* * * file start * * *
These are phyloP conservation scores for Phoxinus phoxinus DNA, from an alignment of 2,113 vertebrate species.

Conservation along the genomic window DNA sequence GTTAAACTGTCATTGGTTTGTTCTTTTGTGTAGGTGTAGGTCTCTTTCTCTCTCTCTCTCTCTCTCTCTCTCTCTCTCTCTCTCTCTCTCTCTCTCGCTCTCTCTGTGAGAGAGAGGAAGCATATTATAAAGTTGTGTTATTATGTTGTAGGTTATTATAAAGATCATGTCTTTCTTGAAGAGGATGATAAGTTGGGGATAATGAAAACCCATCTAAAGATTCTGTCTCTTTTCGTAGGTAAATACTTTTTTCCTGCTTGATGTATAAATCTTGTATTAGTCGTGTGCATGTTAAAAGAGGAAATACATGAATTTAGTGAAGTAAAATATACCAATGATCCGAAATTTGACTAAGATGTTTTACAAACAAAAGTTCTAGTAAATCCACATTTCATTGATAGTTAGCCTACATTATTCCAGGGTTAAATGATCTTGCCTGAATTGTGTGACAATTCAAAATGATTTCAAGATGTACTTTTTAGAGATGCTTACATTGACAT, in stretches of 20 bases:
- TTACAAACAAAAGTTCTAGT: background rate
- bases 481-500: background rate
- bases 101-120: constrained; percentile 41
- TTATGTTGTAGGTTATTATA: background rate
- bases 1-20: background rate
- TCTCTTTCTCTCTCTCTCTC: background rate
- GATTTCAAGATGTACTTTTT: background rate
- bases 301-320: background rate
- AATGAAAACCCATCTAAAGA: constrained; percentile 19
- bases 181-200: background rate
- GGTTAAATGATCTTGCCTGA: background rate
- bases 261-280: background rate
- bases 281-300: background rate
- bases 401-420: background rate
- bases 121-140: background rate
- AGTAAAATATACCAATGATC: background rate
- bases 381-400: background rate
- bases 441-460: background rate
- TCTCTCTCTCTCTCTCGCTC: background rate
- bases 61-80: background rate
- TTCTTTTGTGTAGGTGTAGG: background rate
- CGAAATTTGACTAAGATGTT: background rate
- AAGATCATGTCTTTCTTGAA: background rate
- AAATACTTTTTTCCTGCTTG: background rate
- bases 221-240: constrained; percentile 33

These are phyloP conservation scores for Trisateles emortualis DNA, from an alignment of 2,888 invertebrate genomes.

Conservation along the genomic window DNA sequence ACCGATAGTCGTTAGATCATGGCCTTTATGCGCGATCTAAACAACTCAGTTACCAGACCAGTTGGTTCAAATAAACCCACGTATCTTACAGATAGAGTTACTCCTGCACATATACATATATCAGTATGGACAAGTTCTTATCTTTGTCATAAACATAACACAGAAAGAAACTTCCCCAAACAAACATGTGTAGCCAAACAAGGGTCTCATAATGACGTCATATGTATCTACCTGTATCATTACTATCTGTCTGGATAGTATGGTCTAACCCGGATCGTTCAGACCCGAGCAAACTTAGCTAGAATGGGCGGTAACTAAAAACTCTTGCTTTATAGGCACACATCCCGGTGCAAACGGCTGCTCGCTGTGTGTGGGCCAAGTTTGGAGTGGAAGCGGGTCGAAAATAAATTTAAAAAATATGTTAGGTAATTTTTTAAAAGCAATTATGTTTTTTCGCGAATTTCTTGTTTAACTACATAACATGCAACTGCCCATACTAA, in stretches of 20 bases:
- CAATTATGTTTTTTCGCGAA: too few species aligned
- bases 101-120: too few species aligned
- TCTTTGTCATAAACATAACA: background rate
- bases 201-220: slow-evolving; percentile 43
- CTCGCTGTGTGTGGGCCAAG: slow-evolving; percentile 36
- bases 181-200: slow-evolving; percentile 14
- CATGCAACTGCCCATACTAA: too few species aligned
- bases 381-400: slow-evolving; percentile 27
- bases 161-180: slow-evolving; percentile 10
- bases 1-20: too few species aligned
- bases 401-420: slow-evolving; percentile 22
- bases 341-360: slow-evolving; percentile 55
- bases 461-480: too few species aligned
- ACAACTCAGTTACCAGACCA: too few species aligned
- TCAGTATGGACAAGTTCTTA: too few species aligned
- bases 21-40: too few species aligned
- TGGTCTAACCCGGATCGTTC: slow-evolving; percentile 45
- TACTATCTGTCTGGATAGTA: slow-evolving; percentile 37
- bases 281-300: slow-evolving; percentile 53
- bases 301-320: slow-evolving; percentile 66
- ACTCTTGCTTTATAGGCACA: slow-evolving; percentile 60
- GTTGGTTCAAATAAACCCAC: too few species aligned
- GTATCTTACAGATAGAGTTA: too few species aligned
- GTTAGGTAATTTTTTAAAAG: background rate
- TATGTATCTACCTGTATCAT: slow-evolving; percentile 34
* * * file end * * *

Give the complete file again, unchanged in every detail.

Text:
These are phyloP conservation scores for Phoxinus phoxinus DNA, from an alignment of 2,113 vertebrate species.

Conservation along the genomic window DNA sequence GTTAAACTGTCATTGGTTTGTTCTTTTGTGTAGGTGTAGGTCTCTTTCTCTCTCTCTCTCTCTCTCTCTCTCTCTCTCTCTCTCTCTCTCTCTCTCGCTCTCTCTGTGAGAGAGAGGAAGCATATTATAAAGTTGTGTTATTATGTTGTAGGTTATTATAAAGATCATGTCTTTCTTGAAGAGGATGATAAGTTGGGGATAATGAAAACCCATCTAAAGATTCTGTCTCTTTTCGTAGGTAAATACTTTTTTCCTGCTTGATGTATAAATCTTGTATTAGTCGTGTGCATGTTAAAAGAGGAAATACATGAATTTAGTGAAGTAAAATATACCAATGATCCGAAATTTGACTAAGATGTTTTACAAACAAAAGTTCTAGTAAATCCACATTTCATTGATAGTTAGCCTACATTATTCCAGGGTTAAATGATCTTGCCTGAATTGTGTGACAATTCAAAATGATTTCAAGATGTACTTTTTAGAGATGCTTACATTGACAT, in stretches of 20 bases:
- TTACAAACAAAAGTTCTAGT: background rate
- bases 481-500: background rate
- bases 101-120: constrained; percentile 41
- TTATGTTGTAGGTTATTATA: background rate
- bases 1-20: background rate
- TCTCTTTCTCTCTCTCTCTC: background rate
- GATTTCAAGATGTACTTTTT: background rate
- bases 301-320: background rate
- AATGAAAACCCATCTAAAGA: constrained; percentile 19
- bases 181-200: background rate
- GGTTAAATGATCTTGCCTGA: background rate
- bases 261-280: background rate
- bases 281-300: background rate
- bases 401-420: background rate
- bases 121-140: background rate
- AGTAAAATATACCAATGATC: background rate
- bases 381-400: background rate
- bases 441-460: background rate
- TCTCTCTCTCTCTCTCGCTC: background rate
- bases 61-80: background rate
- TTCTTTTGTGTAGGTGTAGG: background rate
- CGAAATTTGACTAAGATGTT: background rate
- AAGATCATGTCTTTCTTGAA: background rate
- AAATACTTTTTTCCTGCTTG: background rate
- bases 221-240: constrained; percentile 33

These are phyloP conservation scores for Trisateles emortualis DNA, from an alignment of 2,888 invertebrate genomes.

Conservation along the genomic window DNA sequence ACCGATAGTCGTTAGATCATGGCCTTTATGCGCGATCTAAACAACTCAGTTACCAGACCAGTTGGTTCAAATAAACCCACGTATCTTACAGATAGAGTTACTCCTGCACATATACATATATCAGTATGGACAAGTTCTTATCTTTGTCATAAACATAACACAGAAAGAAACTTCCCCAAACAAACATGTGTAGCCAAACAAGGGTCTCATAATGACGTCATATGTATCTACCTGTATCATTACTATCTGTCTGGATAGTATGGTCTAACCCGGATCGTTCAGACCCGAGCAAACTTAGCTAGAATGGGCGGTAACTAAAAACTCTTGCTTTATAGGCACACATCCCGGTGCAAACGGCTGCTCGCTGTGTGTGGGCCAAGTTTGGAGTGGAAGCGGGTCGAAAATAAATTTAAAAAATATGTTAGGTAATTTTTTAAAAGCAATTATGTTTTTTCGCGAATTTCTTGTTTAACTACATAACATGCAACTGCCCATACTAA, in stretches of 20 bases:
- CAATTATGTTTTTTCGCGAA: too few species aligned
- bases 101-120: too few species aligned
- TCTTTGTCATAAACATAACA: background rate
- bases 201-220: slow-evolving; percentile 43
- CTCGCTGTGTGTGGGCCAAG: slow-evolving; percentile 36
- bases 181-200: slow-evolving; percentile 14
- CATGCAACTGCCCATACTAA: too few species aligned
- bases 381-400: slow-evolving; percentile 27
- bases 161-180: slow-evolving; percentile 10
- bases 1-20: too few species aligned
- bases 401-420: slow-evolving; percentile 22
- bases 341-360: slow-evolving; percentile 55
- bases 461-480: too few species aligned
- ACAACTCAGTTACCAGACCA: too few species aligned
- TCAGTATGGACAAGTTCTTA: too few species aligned
- bases 21-40: too few species aligned
- TGGTCTAACCCGGATCGTTC: slow-evolving; percentile 45
- TACTATCTGTCTGGATAGTA: slow-evolving; percentile 37
- bases 281-300: slow-evolving; percentile 53
- bases 301-320: slow-evolving; percentile 66
- ACTCTTGCTTTATAGGCACA: slow-evolving; percentile 60
- GTTGGTTCAAATAAACCCAC: too few species aligned
- GTATCTTACAGATAGAGTTA: too few species aligned
- GTTAGGTAATTTTTTAAAAG: background rate
- TATGTATCTACCTGTATCAT: slow-evolving; percentile 34